IELTS Reading Table Completion
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A common task type on the IELTS reading test is table completion questions. These are similar to note completion, although they are differently formatted so that they are in a table.
In this task type you are presented with a table which contains gaps. You must find the missing information in the text which completes the table.
As is usually the case for reading tasks on the IELTS paper, the answers appear in the text according to the order of the questions in the table.
As with other reading tasks, the key to performing well on this part of the test is locating the information in the text quickly.
Step 1: Read the Instructions
Before attempting any question that requires you to fill in a blank, you need to read the instructions to know how many words to write. The instructions will look something like this:
Complete the table below.
Choose NO MORE THAN TWO WORDS from the passage for each answer.
From the above instructions you should note that you are required to write either one or two words for each answer. Typically such instructions require between 1 and 3 words and/or a number.
Step 2: Orientate to the Table
When tables are used in reading tasks (as with listening tasks) the questions will either be in a horizontal or vertical order e.g.
Three biggest metro services by comparison in 2013.
|Tokyo||3.35 bn||1 ___|
|Beijing||2 ___ bn||3 ___|
|Seoul||2.6 bn||4 ___|
Pyongyang and Seoul metro services by comparison in 2019.
|Number of trains||2 ___||4 ___|
Although the tables are set out differently, in both cases the passage will talk about the metro of each city in turn. If you understand the order in which the questions will be answered, then this will help you to locate the answers more easily. Whereas both are possible, horizontally-ordered tables are more common.
Step 3: Read the Table
Before you just start reading the text, you should now read the table in more detail. There are two things which you are looking for in particular:
- Key words from the table which will appear in the text;
- What type of word or response will go in the gap.
Identifying Key Words
The table is likely to contain some key words which will appear in the text. These will typically be among the words in the first column of a horizontally-ordered table. Once identified, scan the passage for these key words and underline them.
Anticipating the Answer
Another strategy you can use at this point is to anticipate the answer you are expecting to see in the text. By looking at the rest of the information in the table you can anticipate what part of speech the answer will be (noun, verb, adjective or number). Since the table will contain condensed information, the missing words are likely to be nouns. Where the word limit is two or even three words, some of these nouns may also take an adjective.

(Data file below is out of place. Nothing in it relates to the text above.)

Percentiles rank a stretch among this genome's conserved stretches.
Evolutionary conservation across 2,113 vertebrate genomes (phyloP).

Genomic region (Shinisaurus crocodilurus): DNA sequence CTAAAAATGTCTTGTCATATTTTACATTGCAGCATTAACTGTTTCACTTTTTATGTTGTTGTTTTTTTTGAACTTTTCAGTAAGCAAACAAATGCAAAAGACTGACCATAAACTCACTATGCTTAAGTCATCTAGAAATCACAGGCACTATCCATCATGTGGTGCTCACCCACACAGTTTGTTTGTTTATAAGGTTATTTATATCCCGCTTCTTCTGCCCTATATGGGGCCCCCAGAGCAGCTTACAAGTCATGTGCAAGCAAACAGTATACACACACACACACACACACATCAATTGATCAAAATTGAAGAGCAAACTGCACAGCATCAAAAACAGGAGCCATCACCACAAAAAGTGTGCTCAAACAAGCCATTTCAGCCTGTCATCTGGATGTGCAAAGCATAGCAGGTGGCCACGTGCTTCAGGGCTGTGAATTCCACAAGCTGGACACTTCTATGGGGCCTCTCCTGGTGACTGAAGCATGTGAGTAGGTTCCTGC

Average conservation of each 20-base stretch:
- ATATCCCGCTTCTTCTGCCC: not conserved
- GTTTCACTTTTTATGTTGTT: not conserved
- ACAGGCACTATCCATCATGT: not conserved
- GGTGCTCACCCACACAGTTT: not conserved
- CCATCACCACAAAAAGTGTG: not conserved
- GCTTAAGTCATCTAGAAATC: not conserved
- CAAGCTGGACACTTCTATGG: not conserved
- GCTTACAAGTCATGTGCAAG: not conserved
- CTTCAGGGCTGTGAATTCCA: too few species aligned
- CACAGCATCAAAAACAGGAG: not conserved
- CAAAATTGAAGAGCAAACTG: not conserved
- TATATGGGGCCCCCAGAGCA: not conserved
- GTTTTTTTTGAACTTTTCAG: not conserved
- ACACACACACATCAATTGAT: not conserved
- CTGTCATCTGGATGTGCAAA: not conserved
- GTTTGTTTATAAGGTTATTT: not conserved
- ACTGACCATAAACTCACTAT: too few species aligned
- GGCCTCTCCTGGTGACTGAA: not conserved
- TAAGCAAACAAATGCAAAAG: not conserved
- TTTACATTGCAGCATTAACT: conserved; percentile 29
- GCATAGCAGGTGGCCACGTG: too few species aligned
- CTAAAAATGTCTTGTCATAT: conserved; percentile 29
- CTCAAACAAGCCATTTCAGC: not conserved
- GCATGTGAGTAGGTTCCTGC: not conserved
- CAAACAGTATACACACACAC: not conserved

Identify the key words in the table then anticipate what type of word you will be looking for. After you can check your answers below.
|Type of port||Role of government||Role of private companies||Comments|
|Service port||– owns and manages all assets|
– employees are public workers
|may only provide 1 ____ e.g. catering||fewer of these today due to 2 ____|
|Tool port||an agency known as a 3 ____|
– owns the land
– manages the infrastructure
|employs the workers||acts as a 4 ____ between two other models|
|Landlord port||– government owns the land and assets|
– leases them out long-term
– receives 5 ____
|– operates the port|
– employs the workers
– keeps 6 ____ in good order
|– dominant model today|
– endorsed by the World Bank
|Corporatized port||government agencies own most of the port authority’s 7 ____||– owns the land and assets|
– manages the port
|owner agrees to restrict use to 8 ____|
|Privatized port||government has a 9 ____ role.||– owns the land and assets|
– management of the port
|not recommended by the World Bank|
Keywords – service port, tool port, landlord port, corporatized port, privatized port
Anticipated answers (these were the writers’ thoughts when attempting this without seeing the text):
- adjective + ‘services’ – services describes catering and collocates strongly with provide, but seems insufficient on its own. If it is not services, then it will be another noun.
- noun (-isation?) – due to tells us that this must be a reason. Probably it is because of a change which would be described by a noun ending in -isation.
- noun – this may have capital letters since ‘known as’ implies it is a proper noun.
- a noun – something which appears with between e.g. ‘step’